Buchholz: Collapse 'most unbelievable thing' he's seen

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Buchholz: Collapse 'most unbelievable thing' he's seen

Count Clay Buchholz among those Red Sox who have apologized for drinking in the clubhouse but think the story is being blown out of proportion.

Buchholz joined the Mut and Merloni program on WEEI Thursday to discuss his team's September collapse, as well as the not-so-complimentary reports now surfacing about him and his teammates.

"Yeah, it did happen," said Buchholz about the drinking in the clubhouse. "It wasn't to the extent that it's being told right now. The whole chicken thing, it wasn't like the guys were sitting in there saying 'We're going to order chicken today.' It was, we'd come upstairs, there would be chicken on the table and it happened maybe three times this season. The whole beer thing, it was more of a rally-beer thing.

"And yeah, it might not have been right, but I feel like there have been other teams in baseball that have gone through stuff like that. Not to say it wasn't a big deal, because it was a mistake, grown men shouldn't be making those decisions like that during a baseball game, but like I said before, you've got to live with what you've done and learn from it. I'm sure it's not going to happen again because it's a lot bigger right now than everybody ever thought it would be."

When asked if he had ever seen beer in the dugout, Buchholz responded, "No. Never. Never."

Buchholz called the team's collapse "the most unbelievable thing I've ever seen." In fact, he's still not quite sure how it happened. He said the entire team expected to just show up and win every night.

"I just think the big problem this year was everybody on the team knew how good we were on paper, the best in baseball in the last 10 years or whatever," Buchholz said. "Even me, in September I'd say 'My God, how are we losing these games?' We expected to go out on the field and win. It wasn't happening and no one knew what to do."

"Shock" was the word Buchholz used to describe how it felt to see Terry Francona go, and he hopes there aren't too many changes to the team's pitching staff next season. He praised Josh Beckett, a player he looks up to, as being the team's best pitcher.

"If anything, I think Josh Beckett was different in a good way this year," Buchholz said. "He's one of the guys that I've always looked up to regardless of the situation was, he's got that killer mentality of going out and winning a game . . . He's one of the hardest workers. I mean, I'm not saying this because he's my teammate and I'm trying to cover anybody's butt, but he was in the clubhouse everyday early, got his work done, ran and did all his stuff. He was the best pitcher on our team this year. I didn't see anything different from Beckett."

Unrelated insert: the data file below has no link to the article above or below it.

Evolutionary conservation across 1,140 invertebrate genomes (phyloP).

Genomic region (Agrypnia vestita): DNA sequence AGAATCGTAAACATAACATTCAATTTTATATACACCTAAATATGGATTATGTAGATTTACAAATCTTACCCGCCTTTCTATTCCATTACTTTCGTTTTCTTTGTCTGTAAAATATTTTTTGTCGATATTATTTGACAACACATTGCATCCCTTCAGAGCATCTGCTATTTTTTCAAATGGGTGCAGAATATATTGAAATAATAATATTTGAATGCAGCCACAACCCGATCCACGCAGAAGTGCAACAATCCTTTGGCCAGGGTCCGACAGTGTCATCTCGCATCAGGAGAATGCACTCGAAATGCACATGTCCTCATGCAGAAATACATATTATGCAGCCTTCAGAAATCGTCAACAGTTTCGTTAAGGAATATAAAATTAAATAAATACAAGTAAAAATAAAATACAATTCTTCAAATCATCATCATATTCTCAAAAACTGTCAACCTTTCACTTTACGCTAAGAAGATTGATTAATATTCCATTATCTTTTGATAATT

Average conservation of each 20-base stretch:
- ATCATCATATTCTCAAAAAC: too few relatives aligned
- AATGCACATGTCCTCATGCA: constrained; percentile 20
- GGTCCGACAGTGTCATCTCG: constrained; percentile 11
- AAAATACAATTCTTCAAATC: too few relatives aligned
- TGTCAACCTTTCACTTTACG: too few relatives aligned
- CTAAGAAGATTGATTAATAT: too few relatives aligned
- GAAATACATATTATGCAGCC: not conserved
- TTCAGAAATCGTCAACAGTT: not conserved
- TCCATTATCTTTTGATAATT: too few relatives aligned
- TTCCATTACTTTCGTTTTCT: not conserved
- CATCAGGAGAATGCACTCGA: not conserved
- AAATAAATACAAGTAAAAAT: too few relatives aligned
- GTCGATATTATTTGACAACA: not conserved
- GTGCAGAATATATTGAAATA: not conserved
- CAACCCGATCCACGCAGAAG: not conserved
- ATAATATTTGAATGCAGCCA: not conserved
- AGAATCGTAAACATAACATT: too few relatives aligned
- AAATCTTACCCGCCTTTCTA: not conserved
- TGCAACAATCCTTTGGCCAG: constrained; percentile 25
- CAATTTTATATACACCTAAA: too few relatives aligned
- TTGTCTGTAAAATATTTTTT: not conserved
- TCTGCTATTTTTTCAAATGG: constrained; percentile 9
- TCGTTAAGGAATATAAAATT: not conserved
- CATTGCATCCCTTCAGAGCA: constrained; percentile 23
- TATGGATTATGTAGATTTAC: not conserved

But what about Beckett's visible weight-gain, Clay?

"Gaining weight is gaining weight," Buchholz said. "You still have to go out there and perform. That's just the way it is. If this game were easy, there would be more than 750 guys out there doing it. He still went out there and did his job, gave us a chance to win a game every time he went out there. That's all you can ask for from a starting pitcher."

Buchholz also said he thinks John Lackey can turn things around after his poor season.

"I hope he's back," Buchholz said. "I think he's gonna turn it around. I think he was pitching with a lot of stuff. He was hurting a bit, there was some stuff internally with him and everybody else."

The pitching staff's demise was seen by many as the team's reason for falling apart, but now, even though pitching coach Curt Young is rumored to be headed back to Oakland, Buchholz wouldn't throw Young under the bus. He did intimate that it was a much different environment with Young around compared to when John Farrell was in Boston as the pitching coach.

"It was a different personality," Buchholz said of Young. "Curt's a really laid back guy. I have nothing bad to say about Curt. He talked to me about whatever I needed to talk about. Curt is laid back. John, with John it was, I don't wanna talk to him unless I have to because I'm scared of him.

"John was more of an intense guy, a straight shooter," Buchholz added. "I dont think anybody took advantage of Young. They were two different coaches. Hard to compare guys that are on complete opposite ends of the spectrum . . . Everyone knew what their job was as starters. no one was gonna go out there and say 'Wow, I'm not gonna win this game.' Everybody knows what their job is, one person coming in isn't going to make you change how you're doing your job."

Despite the reports and despite the perceived disconnect in the Red Sox clubhouse, Buchholz thinks the Red Sox will be fine when they return for spring training in 2012.